The pendulum swings back

by

14 March 2017
Mark Bidinger of Schneider Electric

The data centre industry is undergoing a profound transformation to support the enormous data volumes and processing demands that are being generated by the Internet of Things (IoT).

Speaking at the recent Datacloud Asia event in Singapore, Mark Bidinger (Photo: Datacloud Asia 2017), President, Cloud & Service Provider Segment, Schneider Electric, said 2016 saw the pendulum shifting back from centralised facilities towards the creation of a decentralised hybrid computing ecosystem.

He cited examples such as Microsoft’s use of cloudlets or small-scale cloud data centres located at the edge of the Internet, Dropbox building its own private cloud and Netflix creating an Open Connect appliance architecture to utilise the resources of Internet service providers, colocation providers and telcos to cache and push content to the end user.

“By 2018, 40 per cent of IoT-created data will be stored, processed, analysed and acted upon close to, or at the edge of the network,” he said. “There will be more cloud providers in regional data centres, housed in colocation facilities.”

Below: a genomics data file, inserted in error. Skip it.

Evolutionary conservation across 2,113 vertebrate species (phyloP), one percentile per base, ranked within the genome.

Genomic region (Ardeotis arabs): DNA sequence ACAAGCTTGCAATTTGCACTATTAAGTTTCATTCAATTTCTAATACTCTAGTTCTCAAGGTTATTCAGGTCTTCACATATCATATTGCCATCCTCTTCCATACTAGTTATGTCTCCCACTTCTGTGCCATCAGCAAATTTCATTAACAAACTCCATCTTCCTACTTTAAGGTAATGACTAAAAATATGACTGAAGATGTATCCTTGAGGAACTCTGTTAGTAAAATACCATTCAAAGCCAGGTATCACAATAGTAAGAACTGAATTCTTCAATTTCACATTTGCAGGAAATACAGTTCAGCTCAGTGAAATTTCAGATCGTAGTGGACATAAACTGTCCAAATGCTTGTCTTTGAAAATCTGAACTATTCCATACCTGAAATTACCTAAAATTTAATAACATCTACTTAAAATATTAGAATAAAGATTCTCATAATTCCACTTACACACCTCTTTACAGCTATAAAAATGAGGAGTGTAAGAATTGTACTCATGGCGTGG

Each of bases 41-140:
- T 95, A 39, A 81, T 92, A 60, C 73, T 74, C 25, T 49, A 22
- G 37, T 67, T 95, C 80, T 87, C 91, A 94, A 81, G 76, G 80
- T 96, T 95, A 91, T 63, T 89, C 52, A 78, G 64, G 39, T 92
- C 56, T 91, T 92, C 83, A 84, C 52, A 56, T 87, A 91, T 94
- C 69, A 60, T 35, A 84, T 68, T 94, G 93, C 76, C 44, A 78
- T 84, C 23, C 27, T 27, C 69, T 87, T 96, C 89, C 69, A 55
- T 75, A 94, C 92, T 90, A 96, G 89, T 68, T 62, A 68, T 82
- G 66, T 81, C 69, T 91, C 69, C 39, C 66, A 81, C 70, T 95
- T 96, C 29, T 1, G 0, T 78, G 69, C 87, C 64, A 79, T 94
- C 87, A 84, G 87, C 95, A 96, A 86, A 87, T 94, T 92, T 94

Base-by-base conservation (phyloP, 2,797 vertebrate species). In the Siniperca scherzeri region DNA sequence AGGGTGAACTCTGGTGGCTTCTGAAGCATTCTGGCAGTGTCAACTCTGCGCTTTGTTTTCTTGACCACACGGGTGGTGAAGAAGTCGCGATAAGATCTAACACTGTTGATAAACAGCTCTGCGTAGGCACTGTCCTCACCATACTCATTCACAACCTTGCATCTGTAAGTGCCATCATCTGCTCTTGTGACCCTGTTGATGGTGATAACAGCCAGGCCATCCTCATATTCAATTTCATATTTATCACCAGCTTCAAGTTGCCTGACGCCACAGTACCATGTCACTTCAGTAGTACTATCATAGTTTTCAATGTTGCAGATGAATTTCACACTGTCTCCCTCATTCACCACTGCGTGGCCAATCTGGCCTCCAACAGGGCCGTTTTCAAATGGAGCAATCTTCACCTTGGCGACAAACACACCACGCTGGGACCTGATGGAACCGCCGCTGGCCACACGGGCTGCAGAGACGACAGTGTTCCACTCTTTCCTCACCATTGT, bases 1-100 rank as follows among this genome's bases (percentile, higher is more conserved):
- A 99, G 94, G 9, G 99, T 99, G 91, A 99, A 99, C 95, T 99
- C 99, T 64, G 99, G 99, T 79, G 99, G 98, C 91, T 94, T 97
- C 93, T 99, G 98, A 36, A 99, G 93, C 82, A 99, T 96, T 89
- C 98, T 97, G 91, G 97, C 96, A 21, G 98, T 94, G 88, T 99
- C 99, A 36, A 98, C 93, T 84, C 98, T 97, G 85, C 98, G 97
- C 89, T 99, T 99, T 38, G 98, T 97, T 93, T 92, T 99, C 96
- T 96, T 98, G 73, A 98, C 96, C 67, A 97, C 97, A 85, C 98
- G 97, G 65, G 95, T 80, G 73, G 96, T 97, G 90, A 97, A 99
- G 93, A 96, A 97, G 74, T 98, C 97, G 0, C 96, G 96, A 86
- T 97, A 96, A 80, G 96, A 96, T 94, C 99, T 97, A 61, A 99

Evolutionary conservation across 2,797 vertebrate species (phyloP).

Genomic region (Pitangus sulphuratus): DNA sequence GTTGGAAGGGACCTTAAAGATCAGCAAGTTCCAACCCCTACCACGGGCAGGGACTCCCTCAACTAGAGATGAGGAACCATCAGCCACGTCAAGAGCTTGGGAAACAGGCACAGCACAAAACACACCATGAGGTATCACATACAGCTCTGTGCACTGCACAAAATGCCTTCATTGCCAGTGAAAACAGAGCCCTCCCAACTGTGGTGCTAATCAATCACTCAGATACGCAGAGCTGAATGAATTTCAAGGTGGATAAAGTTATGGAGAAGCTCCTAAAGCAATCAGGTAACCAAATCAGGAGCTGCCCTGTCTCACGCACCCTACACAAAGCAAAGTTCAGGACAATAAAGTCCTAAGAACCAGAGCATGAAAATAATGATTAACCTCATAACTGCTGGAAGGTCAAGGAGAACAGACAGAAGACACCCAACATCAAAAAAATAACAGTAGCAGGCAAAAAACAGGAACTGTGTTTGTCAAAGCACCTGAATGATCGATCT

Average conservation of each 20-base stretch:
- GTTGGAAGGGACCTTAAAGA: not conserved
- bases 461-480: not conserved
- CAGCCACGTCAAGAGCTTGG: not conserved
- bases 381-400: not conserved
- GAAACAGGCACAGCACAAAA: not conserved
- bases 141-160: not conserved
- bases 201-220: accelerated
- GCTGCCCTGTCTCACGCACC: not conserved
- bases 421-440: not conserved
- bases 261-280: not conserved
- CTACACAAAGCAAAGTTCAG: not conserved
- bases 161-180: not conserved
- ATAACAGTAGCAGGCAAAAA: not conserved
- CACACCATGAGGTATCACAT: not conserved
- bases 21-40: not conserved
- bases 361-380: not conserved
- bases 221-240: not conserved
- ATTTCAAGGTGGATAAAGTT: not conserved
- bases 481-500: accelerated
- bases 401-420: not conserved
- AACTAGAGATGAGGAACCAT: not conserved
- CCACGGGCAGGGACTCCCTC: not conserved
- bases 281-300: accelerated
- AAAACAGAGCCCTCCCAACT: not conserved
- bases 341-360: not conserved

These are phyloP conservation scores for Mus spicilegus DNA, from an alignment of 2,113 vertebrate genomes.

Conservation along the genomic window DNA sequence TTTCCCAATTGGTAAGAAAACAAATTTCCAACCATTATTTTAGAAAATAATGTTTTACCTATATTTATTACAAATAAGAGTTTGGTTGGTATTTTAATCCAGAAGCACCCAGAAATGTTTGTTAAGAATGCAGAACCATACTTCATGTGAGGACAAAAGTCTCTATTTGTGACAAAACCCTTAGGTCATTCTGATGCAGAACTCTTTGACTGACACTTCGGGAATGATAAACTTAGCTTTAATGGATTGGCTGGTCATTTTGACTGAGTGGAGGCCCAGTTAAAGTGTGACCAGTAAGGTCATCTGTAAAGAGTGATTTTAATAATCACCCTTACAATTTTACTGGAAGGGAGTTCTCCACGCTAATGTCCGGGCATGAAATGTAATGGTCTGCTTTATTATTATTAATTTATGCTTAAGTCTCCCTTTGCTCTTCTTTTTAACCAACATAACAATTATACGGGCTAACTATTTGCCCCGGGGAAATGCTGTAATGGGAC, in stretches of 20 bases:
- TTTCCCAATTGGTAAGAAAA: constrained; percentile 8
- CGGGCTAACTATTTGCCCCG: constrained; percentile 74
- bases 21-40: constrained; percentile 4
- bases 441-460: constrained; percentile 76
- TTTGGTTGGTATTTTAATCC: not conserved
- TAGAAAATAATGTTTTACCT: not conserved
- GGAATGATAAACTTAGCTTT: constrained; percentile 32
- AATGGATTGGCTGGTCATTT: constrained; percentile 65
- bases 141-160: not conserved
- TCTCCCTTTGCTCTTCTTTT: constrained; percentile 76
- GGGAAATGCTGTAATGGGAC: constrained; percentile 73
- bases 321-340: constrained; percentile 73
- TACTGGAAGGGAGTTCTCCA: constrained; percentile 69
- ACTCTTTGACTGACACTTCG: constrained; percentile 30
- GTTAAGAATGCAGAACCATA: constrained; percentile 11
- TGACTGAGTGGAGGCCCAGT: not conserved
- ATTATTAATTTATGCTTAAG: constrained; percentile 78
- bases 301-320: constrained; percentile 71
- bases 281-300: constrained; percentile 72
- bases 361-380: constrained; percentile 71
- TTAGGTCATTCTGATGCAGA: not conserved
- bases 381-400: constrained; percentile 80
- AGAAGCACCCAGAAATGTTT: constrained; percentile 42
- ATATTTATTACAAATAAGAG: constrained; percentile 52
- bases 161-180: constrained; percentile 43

Steve Wallage, managing director of BroadGroup Consulting, said many of these developments are being driven by practical considerations. “Very large data centres are being built where it is cheap to do so, and where there are local incentives,” he said.

For example, companies like Microsoft and Google build big data centres in states like Washington and North Carolina in the United States where they get tax breaks. They would still want to have a presence in cities like Los Angeles and New York, but do not want to build their own data centres there. Instead, they will enter into colocation arrangements with smaller facilities in those locations.

The rise in edge computing is also being driven by data sovereignty and privacy issues which require cloud service providers to have a local presence. For example, data protection laws in countries like Indonesia require government e-services and data on their citizens to be hosted within the country.

Besides regulatory considerations, the hub-and-spoke arrangement also addresses issues such as performance and latency and may also make sense from a cost perspective. For example, financial services institutions are working out their latency, regulatory and security requirements and moving some applications away from large data centres to be nearer to, say, stock exchanges, and others to public clouds or private clouds in cheaper locations.

These factors have helped propel the global colocation market to a strong growth of 14 per cent in 2016, with some Asian markets growing by over 20 per cent. And the signs for 2017 continue to be positive, with new technologies and models continuing to drive demand, said Wallace.